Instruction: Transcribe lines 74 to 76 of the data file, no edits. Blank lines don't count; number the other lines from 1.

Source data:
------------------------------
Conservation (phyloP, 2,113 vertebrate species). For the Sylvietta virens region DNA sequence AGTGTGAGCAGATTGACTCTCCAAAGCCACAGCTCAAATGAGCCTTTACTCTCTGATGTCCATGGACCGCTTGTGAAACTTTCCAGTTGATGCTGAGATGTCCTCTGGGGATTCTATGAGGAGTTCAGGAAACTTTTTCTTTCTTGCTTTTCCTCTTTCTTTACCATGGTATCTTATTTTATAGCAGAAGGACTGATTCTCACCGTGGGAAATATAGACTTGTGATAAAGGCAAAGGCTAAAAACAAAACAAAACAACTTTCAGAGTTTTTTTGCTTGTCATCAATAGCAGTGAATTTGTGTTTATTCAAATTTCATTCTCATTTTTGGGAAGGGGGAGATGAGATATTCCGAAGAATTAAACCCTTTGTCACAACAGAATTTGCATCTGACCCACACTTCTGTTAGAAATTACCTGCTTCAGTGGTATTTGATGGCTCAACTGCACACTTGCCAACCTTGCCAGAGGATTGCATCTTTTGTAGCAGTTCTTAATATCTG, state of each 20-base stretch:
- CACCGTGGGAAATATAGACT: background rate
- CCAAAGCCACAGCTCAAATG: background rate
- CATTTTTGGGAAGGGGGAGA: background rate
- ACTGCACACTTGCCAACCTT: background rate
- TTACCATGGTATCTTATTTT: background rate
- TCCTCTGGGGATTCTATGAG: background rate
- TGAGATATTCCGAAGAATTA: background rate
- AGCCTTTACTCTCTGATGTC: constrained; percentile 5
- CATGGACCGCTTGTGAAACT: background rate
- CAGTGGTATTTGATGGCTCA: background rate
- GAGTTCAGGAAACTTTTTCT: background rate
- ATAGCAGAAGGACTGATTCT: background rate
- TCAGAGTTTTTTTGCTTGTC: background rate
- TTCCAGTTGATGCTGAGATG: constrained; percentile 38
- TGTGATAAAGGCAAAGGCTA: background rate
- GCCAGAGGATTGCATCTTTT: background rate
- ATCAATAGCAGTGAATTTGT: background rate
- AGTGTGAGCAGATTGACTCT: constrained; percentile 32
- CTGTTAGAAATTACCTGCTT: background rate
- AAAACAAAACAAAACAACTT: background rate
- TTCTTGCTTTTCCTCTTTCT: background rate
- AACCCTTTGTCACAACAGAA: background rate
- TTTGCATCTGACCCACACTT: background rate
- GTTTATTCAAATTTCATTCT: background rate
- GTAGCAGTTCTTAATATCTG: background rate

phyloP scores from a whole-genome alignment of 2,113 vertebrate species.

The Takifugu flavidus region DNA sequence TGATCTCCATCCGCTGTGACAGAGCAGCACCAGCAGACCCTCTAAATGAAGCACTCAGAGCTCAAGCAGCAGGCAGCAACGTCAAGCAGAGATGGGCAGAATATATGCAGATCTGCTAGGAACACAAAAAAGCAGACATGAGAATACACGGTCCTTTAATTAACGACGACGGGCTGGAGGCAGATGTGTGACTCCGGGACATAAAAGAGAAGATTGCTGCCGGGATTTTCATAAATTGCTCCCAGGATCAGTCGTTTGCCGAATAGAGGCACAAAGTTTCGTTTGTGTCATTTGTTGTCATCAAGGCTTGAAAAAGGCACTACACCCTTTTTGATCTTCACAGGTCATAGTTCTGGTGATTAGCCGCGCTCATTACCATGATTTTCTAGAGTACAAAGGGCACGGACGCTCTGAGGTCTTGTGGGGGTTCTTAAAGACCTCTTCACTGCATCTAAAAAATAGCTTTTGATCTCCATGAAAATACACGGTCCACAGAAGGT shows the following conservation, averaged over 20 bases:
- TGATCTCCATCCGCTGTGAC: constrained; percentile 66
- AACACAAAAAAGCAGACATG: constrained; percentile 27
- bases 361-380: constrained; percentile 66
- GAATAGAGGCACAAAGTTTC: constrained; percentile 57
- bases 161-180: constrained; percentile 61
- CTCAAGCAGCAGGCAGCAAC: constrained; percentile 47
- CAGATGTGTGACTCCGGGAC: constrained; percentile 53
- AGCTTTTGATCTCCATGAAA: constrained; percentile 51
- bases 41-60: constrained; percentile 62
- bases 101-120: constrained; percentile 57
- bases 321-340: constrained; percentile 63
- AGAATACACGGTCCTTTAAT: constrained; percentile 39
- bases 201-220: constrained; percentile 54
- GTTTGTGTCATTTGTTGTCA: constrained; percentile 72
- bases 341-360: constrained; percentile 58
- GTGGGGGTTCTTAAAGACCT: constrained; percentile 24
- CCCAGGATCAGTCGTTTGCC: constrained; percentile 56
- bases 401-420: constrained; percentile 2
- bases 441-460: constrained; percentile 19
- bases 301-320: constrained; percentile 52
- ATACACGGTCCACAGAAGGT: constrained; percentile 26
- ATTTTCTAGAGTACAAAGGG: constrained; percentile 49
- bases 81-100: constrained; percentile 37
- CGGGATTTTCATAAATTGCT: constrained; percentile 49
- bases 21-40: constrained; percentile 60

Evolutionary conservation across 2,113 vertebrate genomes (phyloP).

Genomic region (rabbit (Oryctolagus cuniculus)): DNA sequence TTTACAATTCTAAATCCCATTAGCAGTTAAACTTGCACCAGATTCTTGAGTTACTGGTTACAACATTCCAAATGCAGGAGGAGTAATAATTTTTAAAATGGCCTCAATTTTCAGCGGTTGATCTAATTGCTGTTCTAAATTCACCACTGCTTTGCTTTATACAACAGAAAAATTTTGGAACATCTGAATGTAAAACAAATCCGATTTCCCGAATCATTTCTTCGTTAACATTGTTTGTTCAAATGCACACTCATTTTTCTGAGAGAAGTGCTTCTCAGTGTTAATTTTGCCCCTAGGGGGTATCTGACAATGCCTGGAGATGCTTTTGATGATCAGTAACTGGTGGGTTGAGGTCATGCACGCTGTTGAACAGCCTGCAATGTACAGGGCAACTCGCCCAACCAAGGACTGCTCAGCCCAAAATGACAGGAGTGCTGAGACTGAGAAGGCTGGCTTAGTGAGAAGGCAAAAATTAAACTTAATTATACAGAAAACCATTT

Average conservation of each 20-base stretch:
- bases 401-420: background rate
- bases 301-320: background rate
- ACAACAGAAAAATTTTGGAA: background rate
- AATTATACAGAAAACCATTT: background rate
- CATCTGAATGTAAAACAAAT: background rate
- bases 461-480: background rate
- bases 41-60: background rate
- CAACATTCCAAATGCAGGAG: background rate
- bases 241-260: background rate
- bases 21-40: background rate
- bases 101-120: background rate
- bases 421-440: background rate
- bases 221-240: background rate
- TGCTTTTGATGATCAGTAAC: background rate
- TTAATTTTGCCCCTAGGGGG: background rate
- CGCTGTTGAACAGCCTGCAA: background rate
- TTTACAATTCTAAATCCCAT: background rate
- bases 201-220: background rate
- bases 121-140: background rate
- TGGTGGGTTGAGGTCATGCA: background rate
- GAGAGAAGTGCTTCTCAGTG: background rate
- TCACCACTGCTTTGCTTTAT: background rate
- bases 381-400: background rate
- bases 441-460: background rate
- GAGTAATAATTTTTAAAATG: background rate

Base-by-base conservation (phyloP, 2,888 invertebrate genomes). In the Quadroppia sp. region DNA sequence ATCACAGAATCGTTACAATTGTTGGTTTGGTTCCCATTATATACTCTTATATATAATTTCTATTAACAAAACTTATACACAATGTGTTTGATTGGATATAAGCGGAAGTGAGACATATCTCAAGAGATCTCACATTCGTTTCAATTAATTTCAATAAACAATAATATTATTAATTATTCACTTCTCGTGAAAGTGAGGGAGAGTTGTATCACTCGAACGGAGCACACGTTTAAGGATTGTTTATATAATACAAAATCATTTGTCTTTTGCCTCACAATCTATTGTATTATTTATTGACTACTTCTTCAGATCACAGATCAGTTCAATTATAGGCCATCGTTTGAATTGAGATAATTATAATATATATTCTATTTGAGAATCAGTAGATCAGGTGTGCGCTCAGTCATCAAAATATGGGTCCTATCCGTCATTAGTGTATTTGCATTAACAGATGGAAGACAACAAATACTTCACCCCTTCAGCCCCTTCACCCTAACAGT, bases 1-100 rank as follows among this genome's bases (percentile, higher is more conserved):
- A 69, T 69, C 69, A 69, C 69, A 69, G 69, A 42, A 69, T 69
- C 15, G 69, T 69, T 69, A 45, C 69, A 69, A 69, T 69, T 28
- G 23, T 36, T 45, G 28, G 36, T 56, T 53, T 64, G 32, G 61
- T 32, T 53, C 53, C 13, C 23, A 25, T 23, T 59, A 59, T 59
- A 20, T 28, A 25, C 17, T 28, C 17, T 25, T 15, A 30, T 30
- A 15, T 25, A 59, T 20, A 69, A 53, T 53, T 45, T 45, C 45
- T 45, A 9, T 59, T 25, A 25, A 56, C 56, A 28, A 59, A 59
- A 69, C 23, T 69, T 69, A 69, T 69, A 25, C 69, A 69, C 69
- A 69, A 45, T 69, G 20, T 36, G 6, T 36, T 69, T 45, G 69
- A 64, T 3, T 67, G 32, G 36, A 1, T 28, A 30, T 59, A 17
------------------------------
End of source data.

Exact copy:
- bases 201-220: background rate
- bases 121-140: background rate
- TGGTGGGTTGAGGTCATGCA: background rate